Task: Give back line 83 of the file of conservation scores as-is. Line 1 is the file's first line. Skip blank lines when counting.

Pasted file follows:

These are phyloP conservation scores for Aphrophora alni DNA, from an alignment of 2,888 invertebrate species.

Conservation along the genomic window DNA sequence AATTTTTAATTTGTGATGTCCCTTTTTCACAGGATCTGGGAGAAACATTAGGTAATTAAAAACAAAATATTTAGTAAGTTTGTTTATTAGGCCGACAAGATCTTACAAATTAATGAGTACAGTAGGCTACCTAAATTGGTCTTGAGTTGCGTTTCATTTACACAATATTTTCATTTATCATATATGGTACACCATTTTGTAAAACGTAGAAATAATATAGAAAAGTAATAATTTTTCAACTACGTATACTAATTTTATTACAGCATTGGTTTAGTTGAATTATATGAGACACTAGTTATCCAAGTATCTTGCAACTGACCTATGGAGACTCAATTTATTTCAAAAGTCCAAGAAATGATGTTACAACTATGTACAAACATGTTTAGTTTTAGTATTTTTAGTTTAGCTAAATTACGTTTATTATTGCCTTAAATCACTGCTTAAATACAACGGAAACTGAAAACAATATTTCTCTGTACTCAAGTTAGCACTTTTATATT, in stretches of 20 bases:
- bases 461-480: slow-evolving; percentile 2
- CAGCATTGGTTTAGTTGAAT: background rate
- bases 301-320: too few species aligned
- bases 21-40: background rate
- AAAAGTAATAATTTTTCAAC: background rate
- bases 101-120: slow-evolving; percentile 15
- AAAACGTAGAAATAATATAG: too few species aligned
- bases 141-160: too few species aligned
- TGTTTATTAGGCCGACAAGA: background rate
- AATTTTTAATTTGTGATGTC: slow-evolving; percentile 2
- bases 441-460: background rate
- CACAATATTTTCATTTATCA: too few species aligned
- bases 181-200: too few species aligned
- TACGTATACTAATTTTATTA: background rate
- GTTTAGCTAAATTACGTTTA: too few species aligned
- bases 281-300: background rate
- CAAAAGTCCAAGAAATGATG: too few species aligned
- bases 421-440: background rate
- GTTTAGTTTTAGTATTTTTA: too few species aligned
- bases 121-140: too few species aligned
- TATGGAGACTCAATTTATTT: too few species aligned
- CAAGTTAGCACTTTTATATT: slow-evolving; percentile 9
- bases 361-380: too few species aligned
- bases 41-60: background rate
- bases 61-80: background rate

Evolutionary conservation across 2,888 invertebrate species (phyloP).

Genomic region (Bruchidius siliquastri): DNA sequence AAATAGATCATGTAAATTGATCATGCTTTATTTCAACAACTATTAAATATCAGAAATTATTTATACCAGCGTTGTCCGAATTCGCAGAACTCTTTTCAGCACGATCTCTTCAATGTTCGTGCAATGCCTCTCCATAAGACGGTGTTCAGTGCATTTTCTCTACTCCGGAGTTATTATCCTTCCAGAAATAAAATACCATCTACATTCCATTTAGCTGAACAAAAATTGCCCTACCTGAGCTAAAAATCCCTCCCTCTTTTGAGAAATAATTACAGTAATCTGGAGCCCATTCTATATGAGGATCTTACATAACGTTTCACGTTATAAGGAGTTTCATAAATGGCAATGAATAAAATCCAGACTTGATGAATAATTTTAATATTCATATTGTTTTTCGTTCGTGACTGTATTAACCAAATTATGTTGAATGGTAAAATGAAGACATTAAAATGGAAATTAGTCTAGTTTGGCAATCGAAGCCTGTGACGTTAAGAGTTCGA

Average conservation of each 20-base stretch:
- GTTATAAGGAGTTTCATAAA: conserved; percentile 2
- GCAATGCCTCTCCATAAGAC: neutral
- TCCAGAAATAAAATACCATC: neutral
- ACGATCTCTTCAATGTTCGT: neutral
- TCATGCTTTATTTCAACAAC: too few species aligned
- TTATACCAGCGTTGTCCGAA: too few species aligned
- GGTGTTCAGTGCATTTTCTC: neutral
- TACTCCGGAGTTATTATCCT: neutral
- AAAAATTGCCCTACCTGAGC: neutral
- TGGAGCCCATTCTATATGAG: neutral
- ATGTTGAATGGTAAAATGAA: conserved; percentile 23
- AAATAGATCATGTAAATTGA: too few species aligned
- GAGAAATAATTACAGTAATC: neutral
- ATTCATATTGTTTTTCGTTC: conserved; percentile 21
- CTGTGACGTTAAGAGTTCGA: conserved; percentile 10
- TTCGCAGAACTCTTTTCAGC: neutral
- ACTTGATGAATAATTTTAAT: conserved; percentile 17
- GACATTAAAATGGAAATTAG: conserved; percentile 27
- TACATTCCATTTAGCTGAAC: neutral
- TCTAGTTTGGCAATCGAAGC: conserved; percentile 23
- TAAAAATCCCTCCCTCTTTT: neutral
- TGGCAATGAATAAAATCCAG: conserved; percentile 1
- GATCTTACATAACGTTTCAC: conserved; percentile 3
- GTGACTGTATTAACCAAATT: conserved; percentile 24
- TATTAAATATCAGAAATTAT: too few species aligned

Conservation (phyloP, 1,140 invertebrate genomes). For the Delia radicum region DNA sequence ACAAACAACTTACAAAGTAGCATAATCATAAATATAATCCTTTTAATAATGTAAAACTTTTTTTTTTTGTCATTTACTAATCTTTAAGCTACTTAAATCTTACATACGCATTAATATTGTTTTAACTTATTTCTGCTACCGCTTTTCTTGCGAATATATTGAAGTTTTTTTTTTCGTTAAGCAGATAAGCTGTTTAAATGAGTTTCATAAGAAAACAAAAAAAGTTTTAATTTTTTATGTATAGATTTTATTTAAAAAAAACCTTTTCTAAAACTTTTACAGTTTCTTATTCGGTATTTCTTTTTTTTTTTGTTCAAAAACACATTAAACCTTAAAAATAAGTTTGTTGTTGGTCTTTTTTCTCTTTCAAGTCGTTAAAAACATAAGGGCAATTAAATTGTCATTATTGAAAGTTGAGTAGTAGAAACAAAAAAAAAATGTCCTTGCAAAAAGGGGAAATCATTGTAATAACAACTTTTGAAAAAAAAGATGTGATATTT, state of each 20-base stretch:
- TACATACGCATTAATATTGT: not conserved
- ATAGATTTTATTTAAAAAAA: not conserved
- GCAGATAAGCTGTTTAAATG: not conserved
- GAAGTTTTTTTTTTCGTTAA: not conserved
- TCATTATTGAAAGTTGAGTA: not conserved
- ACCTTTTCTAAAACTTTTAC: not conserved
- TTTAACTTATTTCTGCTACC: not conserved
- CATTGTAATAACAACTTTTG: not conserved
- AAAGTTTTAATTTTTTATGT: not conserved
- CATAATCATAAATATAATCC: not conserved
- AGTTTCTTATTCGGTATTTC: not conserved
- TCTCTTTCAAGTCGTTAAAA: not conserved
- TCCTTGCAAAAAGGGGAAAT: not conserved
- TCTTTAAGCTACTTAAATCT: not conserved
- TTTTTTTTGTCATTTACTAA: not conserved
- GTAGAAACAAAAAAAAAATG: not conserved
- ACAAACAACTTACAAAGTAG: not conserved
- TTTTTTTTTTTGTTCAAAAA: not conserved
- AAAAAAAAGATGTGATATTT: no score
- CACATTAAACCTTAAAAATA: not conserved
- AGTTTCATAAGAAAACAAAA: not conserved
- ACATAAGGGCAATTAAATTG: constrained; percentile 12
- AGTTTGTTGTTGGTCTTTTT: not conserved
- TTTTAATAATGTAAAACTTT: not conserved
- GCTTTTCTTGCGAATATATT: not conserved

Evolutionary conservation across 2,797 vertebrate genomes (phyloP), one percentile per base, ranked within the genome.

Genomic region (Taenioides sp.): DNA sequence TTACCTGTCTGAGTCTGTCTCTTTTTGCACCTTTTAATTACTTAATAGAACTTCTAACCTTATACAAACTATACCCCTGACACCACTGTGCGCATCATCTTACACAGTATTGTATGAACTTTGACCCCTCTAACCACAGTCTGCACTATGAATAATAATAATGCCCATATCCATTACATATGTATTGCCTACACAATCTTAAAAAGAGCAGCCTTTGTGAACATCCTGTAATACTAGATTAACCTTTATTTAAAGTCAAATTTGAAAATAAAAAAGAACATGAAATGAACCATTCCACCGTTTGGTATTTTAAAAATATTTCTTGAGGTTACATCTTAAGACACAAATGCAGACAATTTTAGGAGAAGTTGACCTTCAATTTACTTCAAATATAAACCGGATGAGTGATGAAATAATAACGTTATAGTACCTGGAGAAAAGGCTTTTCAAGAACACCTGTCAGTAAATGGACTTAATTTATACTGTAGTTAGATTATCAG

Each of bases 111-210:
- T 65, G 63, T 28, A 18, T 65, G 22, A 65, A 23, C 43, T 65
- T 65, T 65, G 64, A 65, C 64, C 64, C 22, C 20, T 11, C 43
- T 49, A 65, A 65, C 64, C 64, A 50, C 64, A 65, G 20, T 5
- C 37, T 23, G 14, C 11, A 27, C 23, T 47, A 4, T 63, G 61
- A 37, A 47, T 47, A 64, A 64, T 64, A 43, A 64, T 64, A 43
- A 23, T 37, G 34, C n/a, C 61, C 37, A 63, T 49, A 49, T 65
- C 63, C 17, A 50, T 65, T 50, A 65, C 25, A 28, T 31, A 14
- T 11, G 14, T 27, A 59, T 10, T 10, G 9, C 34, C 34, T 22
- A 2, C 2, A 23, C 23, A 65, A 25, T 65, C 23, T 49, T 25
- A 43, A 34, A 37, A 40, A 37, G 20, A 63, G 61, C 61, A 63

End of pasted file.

Genomic region (Taenioides sp.): DNA sequence TTACCTGTCTGAGTCTGTCTCTTTTTGCACCTTTTAATTACTTAATAGAACTTCTAACCTTATACAAACTATACCCCTGACACCACTGTGCGCATCATCTTACACAGTATTGTATGAACTTTGACCCCTCTAACCACAGTCTGCACTATGAATAATAATAATGCCCATATCCATTACATATGTATTGCCTACACAATCTTAAAAAGAGCAGCCTTTGTGAACATCCTGTAATACTAGATTAACCTTTATTTAAAGTCAAATTTGAAAATAAAAAAGAACATGAAATGAACCATTCCACCGTTTGGTATTTTAAAAATATTTCTTGAGGTTACATCTTAAGACACAAATGCAGACAATTTTAGGAGAAGTTGACCTTCAATTTACTTCAAATATAAACCGGATGAGTGATGAAATAATAACGTTATAGTACCTGGAGAAAAGGCTTTTCAAGAACACCTGTCAGTAAATGGACTTAATTTATACTGTAGTTAGATTATCAG